Sir William Wallace

Sir William Wallace

[wol-is, waw-lis]
Wallace, Sir William, 1272?-1305, Scottish soldier and national hero. The first historical record of Wallace's activities concerns the burning of Lanark by Wallace and 30 men in May, 1297, and the slaying of the English sheriff, one of those whom Edward I of England had installed in his attempt to make good his claim to overlordship of Scotland. After the burning of Lanark many joined Wallace's forces, and under his leadership a disciplined army was evolved. Wallace marched on Scone and met an English force of more than 50,000 before Stirling Castle in Sept., 1297. The English, trying to cross a narrow bridge over the Forth River, were killed as they crossed, and their army was routed. Wallace crossed the border and laid waste several counties in the North of England. In December he returned to Scotland and for a short time acted as guardian of the realm for the imprisoned king, John de Baliol. In July, 1298, Edward defeated Wallace and his army at Falkirk, and forced him to retreat northward. His prestige lost, Wallace went to France in 1299 to seek the aid of King Philip IV, and he possibly went on to Rome. He is heard of again fighting in Scotland in 1304, but there was a price on his head, and in 1305 he was captured by Sir John de Menteith. He was taken to London in Aug., 1305, declared guilty of treason, and executed. The best-known source for the life of Wallace is a long romantic poem attributed to Blind Harry, written in the 15th cent.

See biography by J. Fergusson (1938, rev. ed. 1948).

The Sir William Wallace Hotel is an historic pub in the suburb of Balmain in the inner-west of Sydney, in the state of New South Wales, Australia.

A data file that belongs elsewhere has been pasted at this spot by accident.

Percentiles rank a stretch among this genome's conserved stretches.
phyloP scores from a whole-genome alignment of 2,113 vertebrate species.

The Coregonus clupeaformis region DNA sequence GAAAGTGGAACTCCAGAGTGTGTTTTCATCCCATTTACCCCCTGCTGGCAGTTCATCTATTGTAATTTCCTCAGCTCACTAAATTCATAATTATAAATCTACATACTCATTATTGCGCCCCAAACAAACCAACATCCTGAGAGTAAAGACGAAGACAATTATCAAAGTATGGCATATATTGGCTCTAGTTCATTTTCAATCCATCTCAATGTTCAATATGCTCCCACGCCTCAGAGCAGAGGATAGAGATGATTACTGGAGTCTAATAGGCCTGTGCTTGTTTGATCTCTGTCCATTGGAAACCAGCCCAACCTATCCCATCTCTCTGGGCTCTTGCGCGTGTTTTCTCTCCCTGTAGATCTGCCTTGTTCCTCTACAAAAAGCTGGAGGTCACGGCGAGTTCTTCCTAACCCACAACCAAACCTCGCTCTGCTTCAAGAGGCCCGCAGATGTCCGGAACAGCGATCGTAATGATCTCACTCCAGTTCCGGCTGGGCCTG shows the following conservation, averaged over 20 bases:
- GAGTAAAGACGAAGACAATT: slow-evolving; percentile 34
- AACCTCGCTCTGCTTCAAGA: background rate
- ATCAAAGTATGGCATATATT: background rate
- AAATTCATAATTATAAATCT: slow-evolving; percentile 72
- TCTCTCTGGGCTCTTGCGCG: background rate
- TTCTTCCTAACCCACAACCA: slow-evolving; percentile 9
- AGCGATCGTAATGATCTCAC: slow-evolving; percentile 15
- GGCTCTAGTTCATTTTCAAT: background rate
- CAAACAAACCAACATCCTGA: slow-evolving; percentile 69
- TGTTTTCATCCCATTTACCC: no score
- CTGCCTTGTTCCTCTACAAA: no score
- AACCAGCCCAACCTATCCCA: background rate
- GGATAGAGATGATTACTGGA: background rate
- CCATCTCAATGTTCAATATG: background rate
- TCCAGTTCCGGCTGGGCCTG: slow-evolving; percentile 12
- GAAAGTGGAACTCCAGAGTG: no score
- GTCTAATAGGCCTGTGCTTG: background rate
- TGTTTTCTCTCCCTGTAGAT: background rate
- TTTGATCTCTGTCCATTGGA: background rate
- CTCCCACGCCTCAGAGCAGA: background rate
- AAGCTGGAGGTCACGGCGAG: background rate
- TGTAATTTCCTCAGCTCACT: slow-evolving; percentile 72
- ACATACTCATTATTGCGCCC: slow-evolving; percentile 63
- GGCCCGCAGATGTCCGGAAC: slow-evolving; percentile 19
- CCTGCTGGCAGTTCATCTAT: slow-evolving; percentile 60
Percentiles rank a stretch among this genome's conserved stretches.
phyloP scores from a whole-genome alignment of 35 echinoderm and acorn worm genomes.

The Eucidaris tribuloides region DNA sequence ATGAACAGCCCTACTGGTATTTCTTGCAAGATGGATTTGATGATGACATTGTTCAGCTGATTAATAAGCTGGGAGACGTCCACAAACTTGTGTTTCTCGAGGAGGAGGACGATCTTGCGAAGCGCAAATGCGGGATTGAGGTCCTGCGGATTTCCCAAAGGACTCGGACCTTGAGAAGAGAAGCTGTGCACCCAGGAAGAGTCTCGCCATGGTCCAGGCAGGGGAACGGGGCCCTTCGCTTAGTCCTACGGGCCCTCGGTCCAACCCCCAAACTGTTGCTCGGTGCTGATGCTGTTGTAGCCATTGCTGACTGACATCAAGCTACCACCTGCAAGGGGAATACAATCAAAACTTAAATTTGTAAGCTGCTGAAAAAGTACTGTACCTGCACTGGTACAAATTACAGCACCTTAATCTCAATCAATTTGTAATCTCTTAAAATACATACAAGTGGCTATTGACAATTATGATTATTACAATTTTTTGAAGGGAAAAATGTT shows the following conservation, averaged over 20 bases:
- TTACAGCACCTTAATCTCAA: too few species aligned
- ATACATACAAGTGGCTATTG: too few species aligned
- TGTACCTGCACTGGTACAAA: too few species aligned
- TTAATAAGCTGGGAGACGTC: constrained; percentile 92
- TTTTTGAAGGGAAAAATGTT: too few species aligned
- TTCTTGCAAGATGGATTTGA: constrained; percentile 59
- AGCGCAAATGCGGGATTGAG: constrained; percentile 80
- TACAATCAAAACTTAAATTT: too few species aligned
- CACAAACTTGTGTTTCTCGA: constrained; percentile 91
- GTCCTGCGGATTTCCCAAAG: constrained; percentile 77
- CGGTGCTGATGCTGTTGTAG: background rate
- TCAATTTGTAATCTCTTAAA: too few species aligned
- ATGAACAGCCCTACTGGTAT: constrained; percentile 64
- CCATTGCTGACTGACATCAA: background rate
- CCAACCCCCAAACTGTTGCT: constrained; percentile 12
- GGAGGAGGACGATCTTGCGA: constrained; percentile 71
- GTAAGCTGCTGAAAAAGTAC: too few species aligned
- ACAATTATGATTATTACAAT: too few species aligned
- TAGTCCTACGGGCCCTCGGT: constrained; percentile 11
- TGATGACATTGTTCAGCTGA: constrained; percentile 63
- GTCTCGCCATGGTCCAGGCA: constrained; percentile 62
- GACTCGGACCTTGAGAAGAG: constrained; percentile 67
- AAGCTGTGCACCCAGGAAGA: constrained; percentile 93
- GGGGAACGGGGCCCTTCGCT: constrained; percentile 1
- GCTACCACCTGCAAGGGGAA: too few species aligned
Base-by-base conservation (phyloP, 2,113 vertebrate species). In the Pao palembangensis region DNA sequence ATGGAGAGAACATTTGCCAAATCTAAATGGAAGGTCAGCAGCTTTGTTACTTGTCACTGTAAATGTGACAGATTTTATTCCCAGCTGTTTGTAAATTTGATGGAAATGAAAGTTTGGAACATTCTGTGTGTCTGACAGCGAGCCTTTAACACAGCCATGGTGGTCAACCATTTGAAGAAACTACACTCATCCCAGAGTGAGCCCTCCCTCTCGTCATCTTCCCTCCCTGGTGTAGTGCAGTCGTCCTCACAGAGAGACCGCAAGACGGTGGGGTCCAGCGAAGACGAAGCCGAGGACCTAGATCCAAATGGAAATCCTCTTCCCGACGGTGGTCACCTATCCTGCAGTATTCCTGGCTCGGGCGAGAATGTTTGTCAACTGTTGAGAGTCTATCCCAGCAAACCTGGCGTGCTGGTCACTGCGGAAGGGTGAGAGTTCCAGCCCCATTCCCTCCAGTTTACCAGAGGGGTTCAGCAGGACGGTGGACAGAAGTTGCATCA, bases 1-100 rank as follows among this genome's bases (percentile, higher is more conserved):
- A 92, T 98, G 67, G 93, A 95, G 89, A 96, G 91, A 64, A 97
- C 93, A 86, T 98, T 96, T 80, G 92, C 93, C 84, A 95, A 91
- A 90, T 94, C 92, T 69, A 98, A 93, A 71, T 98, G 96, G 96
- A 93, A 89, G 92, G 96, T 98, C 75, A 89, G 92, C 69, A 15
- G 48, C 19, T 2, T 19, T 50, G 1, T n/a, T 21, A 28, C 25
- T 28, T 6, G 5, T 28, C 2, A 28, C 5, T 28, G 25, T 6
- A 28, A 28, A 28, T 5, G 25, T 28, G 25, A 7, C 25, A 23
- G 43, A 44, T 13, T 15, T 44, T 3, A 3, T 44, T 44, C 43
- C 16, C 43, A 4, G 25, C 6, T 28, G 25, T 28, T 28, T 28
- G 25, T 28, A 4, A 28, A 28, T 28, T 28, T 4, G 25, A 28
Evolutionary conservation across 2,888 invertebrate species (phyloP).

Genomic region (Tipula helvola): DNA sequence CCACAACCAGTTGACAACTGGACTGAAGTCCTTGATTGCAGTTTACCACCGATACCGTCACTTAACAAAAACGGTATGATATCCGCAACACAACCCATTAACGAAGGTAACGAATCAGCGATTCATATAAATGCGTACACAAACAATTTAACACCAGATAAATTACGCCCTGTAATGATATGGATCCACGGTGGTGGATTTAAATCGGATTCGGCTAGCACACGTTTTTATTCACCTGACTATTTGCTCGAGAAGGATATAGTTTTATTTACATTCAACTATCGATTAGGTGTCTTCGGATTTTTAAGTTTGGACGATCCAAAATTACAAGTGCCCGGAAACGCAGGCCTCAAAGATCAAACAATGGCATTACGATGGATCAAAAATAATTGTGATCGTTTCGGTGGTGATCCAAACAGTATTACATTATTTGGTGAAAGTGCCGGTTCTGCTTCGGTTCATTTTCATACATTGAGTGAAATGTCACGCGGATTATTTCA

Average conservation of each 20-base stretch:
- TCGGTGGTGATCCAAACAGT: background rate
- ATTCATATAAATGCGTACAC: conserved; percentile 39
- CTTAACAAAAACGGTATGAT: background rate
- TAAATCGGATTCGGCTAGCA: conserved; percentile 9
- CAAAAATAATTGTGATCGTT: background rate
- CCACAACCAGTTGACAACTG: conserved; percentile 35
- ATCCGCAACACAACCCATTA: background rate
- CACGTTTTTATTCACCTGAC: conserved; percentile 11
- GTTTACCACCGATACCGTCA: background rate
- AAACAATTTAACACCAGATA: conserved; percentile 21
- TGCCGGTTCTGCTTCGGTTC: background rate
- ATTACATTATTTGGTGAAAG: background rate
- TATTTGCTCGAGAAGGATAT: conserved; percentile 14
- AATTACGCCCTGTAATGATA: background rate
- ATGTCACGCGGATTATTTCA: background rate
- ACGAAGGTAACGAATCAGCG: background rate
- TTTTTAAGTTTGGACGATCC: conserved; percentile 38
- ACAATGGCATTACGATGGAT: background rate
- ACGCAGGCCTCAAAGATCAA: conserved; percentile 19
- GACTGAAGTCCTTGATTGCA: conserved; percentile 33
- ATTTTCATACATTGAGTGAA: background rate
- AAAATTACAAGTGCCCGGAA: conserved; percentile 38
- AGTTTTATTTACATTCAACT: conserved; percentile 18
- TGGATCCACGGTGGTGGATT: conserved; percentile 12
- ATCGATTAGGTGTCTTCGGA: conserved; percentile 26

The pub is one of a number of buildings which formed an integral part of the shipbuilding and industrial history of the local area.


The pub is named after Sir William Wallace, the famous 13th century knight and Scottish patriot, although the reasons for choosing the name are not known. The close proximity to Mort's Dock and later Balmain Colliery ensured early patronage. The pub is now frequented by locals to whom it is affectionately known as the "Willie Wallace" or "Willie Wallie".

A mural depicting pub life, complete with regular patrons, was painted on an internal wall in 1990. The mural contains an image of actor Mel Gibson who provided perhaps the best known account of the life of William Wallace in the 1995 film Braveheart. A signed poster from the film also hangs on the wall in the main bar.


The pub is a heritage-listed building of local significance built in the Victorian Filligree style. It is a two storeyed corner hotel with a panelled lace upper verandah, timber posts to street and iron lace ballustrades. It is a rare example of a hotel still in its original state.

Use as a filming location

  • The pub was used as the location for the 1975 Australian film Caddie, starring Helen Morse and Jack Thompson.
  • It is held by the locals and staff that some of the 2001 film Balmain Boys was filmed in the pub and also at number 34 across the road.
  • In 2001, the hotel was used as a location for an episode of the UK series The Bill.


  • Davidson, B; Hamey, K; Nicholls, D; Called To The Bar - 150 Years of pubs in Balmain & Rozelle, The Balmain Association, 1991, ISBN 0-9599502-6-5.
  • Nicholls, D; Baglin, D; Clarke, G; Around Balmain, The Balmain Association, 1986, ISBN 0-9599502-5-7.

External links

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